In its fifth year of helping students in need throughout the Oregon School District, the Friends of the Oregon School are now including educators in its focus.
Last month, FOSD inaugurated a new annual grant program for district teachers. It’s the fifth program established since the group was started in 2016 by several district moms who were concerned about rising numbers of students qualifying for free and reduced lunch.
The Creating Opportunities for Oregon Learners classroom (COOL) grant provides funds for educators to create opportunities for their classroom, team or school that align with FOSD’s objectives and the district values of Whole Child Emphasis and Educational Equity. One example would be bringing in a speaker to teach about another culture or promote connections and positive behaviors in the school; another might be providing classroom materials that encourage students to connect and expand their knowledge of people and places.
The first COOL grants were awarded to Janet Pliner, a social/emotional coach for grades 5-12 throughout the district, and Oregon High School associate principal Brad Ashmore. Their joint proposal was funding for signage and T-shirts to help promote the high school’s LINK crew, which is upperclassmen who volunteer to support freshmen during their first year.
With this year’s initiatives set, the group is already busy working toward its next goal of creating an adult mentorship program, something FOSD president Christine Erickson said will require “a lot of people invested in helping.”
“It’s going to be great (but) the need is very great,” she said. “One of the single biggest factors involved in student success is having an adult role model involved in their life that is invested and encouraging them and following up on their progress.”
Since 2016, through its Snacks, Food Packs and Lunch Balance programs, the Friends have delivered to schools more than 90,000 snacks and 2,300 food packs, and more than 500 gift cards for food during school breaks.
Last fall, FOSD helped raise nearly $6,300 during the “FriendsGiving” program to help feed kids during the holidays.
The “ Champions Fund” grant program launched in 2017 provides educational experiences or materials when staff recognize a need or opportunity and submit an application. Last year’s grants included driver’s education classes, graduation caps and gowns, eyeglasses, personal care items, tuition and various conferences, camps and educational materials.
Erickson praised the Oregon and Brooklyn communities for their help in the past, which has come in a variety of ways, from anonymous monetary donations to help packing backpacks for students’ school breaks. Donors and partners, both local and non-local, include churches, businesses, foundations, service groups and individuals.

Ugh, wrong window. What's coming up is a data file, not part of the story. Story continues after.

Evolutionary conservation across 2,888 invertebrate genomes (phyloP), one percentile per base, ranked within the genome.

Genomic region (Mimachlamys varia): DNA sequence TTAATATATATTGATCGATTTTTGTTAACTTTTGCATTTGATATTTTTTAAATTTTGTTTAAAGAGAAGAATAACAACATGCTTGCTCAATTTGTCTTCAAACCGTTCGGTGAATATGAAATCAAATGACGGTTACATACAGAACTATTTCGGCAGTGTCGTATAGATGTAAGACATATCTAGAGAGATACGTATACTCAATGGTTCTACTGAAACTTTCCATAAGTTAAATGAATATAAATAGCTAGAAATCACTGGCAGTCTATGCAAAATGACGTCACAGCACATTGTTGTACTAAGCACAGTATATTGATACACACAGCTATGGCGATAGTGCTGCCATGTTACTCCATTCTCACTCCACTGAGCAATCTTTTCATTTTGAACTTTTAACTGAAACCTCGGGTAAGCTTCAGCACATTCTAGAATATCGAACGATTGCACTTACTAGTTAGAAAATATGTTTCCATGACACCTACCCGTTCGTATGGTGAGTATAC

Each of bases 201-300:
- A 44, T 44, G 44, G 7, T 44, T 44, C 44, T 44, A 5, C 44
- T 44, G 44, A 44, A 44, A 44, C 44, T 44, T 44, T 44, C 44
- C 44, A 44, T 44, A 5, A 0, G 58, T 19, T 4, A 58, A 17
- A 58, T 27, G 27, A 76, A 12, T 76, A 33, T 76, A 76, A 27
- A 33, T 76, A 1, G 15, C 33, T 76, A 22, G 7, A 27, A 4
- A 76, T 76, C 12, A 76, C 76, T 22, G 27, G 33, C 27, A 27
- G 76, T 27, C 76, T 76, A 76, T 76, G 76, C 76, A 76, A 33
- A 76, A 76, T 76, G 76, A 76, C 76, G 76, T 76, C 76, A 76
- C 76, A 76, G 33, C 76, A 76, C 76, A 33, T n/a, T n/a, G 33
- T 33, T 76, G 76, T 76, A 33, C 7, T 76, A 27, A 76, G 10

The next step for FOSD, the “COOL” grant, is designed to help educators reach larger audiences with their programming.
Pliner and Ashmore received the award during last month’s annual staff meeting.
“All the teachers got to see that award happening, which was fun,” Erickson said. “Our model has always been to listen to what the schools need, and so every single initiative comes out of what teachers or admin teams are telling us is needed.”
FOSD co-founder Karin Victorson said their application was chosen because the funds required would “have the most impact over the longest period of time” and directly aligned with the district’s value of “developing the whole child and educational equity.” Other grants submitted but not chosen were funded through the OSD or outside sources, though.
“It ended up working really well,” Erickson said. “All the applications got funded in some ways this year. It’s equity focused, where we can have a larger impact.”
Group members are excited about how much has been done in four years, Erickson said, and how they’ve been able to work with community members and “especially teachers” to grow the programs.
“We’ve built what’s become this really special place where people can be involved and they can support and have positive encounters with the school and families,” she said. “There’s nothing other than good that comes out of this.”
Erickson said she’s hearing from some recently hired district teachers and families from outside the district who send students here that the support of FOSD and the community was a reason they came here.
“They feel that this is going to be a good place, and what a fabulous, loving community it is,” she said. “There are a lot of great kids and families and teachers and people who are invested and excited about the future, and this is how you do it. This is how you change the future.”